When I started working at the firm two years ago, I made an unfortunate discovery — my boss likes to give unsolicited life advice.
My boss is clueless in a Mitt Romney kind of way. He grew up and stayed in Buckhead, one of the most bourgeoisie neighborhoods in Atlanta; his brothers and parents’ houses are also on the same street. He’s never lived in an apartment.
Since my boss got his driver’s license, all of his cars have been new BMWs — that’s forty years of driving nothing but BMWs, y’all. Aside from a few of us people of color at work, he’s insulated from diversity. I’m the first Filipino person he’s ever met.
I had been working at the firm for several months. On a Friday afternoon in September, my boss called me into his office.
“Sam! Have a seat.”
I sat in the chair in front of his desk and fidgeted nervously.
“You’re not in trouble — don’t worry!”
“That’s a relief, sir.”
“Whadda y’all young people do for fun these days? Like, this weekend?”
“My boyfriend and I are going to the Music Midtown concert tomorrow.”
“Didn’t know they were bringin’ that festival back! I went in the ’90s when I was single. Who all’s playin’?”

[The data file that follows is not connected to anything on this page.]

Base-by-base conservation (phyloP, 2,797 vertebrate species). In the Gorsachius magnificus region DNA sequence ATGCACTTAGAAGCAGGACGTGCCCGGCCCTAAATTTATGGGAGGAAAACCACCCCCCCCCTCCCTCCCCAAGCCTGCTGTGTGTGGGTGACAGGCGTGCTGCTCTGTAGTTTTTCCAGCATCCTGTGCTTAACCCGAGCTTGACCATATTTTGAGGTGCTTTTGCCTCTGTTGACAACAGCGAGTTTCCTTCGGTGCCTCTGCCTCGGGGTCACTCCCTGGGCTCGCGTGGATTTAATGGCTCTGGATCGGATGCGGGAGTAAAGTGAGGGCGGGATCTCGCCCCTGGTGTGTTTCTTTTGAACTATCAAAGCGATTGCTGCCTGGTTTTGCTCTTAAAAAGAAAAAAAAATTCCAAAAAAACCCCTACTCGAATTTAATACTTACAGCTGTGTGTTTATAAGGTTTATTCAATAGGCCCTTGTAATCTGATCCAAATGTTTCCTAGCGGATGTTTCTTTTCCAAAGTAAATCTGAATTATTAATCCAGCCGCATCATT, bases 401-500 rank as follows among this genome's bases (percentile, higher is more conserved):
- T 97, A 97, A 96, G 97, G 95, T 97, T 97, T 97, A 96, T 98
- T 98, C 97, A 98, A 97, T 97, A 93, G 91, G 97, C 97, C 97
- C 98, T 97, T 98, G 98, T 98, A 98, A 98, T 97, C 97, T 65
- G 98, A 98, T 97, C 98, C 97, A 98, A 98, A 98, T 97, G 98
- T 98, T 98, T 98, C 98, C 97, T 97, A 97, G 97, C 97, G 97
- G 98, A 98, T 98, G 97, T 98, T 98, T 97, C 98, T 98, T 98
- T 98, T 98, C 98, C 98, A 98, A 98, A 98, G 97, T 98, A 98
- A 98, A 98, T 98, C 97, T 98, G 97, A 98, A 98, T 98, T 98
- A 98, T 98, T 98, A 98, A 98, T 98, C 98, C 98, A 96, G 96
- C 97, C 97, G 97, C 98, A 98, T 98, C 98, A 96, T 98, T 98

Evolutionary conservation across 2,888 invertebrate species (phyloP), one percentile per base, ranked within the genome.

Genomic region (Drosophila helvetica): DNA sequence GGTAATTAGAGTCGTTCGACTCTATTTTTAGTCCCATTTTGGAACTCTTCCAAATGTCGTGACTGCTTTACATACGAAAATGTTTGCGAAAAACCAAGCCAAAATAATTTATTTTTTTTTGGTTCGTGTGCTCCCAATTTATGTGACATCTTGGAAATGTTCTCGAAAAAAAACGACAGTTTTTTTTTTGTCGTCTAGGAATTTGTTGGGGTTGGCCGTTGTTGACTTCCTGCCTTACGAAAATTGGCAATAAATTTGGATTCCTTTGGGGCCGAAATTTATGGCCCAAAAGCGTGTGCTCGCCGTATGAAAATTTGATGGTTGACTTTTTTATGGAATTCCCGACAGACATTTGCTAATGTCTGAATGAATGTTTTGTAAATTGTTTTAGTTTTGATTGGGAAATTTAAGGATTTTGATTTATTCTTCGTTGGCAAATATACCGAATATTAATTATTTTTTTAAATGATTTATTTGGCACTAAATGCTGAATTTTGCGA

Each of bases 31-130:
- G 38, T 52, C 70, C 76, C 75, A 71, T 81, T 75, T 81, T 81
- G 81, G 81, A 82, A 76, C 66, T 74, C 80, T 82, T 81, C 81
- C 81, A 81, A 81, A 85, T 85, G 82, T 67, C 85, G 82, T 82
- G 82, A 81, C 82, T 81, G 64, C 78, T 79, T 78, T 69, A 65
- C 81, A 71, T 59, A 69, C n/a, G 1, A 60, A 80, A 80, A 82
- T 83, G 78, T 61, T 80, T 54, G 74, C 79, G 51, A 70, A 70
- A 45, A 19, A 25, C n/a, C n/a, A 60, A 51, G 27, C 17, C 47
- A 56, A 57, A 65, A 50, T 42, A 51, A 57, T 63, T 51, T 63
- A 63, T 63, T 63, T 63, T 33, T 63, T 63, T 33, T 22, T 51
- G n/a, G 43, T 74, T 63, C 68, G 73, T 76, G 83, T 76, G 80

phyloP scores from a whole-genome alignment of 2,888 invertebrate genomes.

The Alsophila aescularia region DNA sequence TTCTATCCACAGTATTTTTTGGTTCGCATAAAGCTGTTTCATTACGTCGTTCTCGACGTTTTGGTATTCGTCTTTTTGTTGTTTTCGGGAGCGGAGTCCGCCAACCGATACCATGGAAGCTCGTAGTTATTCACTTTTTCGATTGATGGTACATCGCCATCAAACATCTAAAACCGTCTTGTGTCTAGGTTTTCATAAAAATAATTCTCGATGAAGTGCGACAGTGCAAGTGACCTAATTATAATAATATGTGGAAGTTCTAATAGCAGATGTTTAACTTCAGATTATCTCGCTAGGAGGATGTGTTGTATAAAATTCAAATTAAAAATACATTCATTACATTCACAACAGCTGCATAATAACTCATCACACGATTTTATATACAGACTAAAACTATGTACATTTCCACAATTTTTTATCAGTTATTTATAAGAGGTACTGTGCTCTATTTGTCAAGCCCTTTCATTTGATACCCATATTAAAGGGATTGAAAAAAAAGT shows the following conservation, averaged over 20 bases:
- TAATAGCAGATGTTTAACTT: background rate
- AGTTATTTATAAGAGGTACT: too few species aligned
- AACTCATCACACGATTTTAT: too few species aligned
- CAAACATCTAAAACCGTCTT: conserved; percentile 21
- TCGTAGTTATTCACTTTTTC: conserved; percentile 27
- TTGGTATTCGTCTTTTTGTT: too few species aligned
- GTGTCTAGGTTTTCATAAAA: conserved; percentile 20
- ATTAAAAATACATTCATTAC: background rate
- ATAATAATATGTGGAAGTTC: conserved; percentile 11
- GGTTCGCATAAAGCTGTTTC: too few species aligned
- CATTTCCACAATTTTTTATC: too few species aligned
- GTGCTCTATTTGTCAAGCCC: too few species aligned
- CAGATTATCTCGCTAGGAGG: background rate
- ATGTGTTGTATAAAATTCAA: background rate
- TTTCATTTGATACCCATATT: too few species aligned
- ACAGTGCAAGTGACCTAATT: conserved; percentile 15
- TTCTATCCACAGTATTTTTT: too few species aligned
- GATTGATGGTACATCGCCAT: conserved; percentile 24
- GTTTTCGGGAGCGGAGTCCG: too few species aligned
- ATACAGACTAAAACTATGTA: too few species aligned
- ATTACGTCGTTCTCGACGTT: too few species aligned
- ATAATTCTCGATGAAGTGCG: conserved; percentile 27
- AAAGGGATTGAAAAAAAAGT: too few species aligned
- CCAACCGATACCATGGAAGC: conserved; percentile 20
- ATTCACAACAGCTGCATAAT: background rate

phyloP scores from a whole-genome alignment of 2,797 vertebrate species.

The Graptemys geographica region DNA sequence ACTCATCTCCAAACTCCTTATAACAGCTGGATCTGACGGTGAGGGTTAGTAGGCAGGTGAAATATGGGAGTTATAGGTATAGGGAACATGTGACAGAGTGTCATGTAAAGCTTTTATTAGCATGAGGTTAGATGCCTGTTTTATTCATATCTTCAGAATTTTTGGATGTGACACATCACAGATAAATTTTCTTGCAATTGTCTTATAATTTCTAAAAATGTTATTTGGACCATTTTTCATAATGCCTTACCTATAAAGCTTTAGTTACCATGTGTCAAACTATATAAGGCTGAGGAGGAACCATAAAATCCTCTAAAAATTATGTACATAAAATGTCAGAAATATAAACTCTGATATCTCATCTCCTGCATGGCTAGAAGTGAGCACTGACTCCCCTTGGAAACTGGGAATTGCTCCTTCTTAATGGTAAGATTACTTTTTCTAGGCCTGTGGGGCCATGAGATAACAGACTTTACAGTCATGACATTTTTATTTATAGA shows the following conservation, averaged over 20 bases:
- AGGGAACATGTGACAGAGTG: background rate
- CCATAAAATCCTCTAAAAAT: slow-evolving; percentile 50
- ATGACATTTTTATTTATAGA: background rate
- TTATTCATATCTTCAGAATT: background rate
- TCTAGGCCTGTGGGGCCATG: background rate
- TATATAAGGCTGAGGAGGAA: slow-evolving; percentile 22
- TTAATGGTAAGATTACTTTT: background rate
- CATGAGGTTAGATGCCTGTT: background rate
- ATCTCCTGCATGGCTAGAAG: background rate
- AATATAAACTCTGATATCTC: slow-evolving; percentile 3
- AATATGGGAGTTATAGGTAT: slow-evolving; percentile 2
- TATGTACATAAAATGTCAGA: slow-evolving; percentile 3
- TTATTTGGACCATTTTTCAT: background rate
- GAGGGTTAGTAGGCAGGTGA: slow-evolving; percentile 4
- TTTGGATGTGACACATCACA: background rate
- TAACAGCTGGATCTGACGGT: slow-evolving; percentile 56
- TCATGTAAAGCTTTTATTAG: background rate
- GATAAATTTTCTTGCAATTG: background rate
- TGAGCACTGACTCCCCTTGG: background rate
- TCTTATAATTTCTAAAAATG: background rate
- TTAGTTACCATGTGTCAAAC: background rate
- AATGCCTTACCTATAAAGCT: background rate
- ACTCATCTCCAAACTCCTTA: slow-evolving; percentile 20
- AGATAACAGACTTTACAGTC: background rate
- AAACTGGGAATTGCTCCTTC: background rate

“A lot of indie bands — I’m looking forward to seeing Walk the Moon, The Joy Formidable, and Young the Giant. Coldplay is headlining, though.”
“Never heard of any of ’em, ‘cept Coldplay.”
I suppressed a laugh. “What are you and your family doing this weekend?”
He sighed in exasperation. “Prolly somethin’ lame like takin’ the kids to the park or some shit.”
“That should be fun!”
“Nah, it’s borin’ as hell! Lemme let give ya the biggest piece of advice that anybody’s gonna give ya.”
I gestured for him to continue.
“Put off gettin’ married ‘n’ havin’ kids as long as possible.”
“I’m twenty-three, so I’m not in a hurry.”
“Good. ‘Cuz everybody says the day yer kid’s born is the best day of yer life — they’re lyin’.”
“Not to say kids aren’t great — ‘cuz they can be. But they wear ya out and are a money pit.”
“Forget about doin’ what ya wanna do — yer life’s gonna revolve ’round them ‘n’ their schedules.”
“Enjoy yer freedom. Y’all hafta live it up for the rest of us who’re stuck with our balls ‘n’ chains.”
I glanced around, waiting to be dismissed.
My boss nodded, grinning. “Glad we had this talk, Sam.”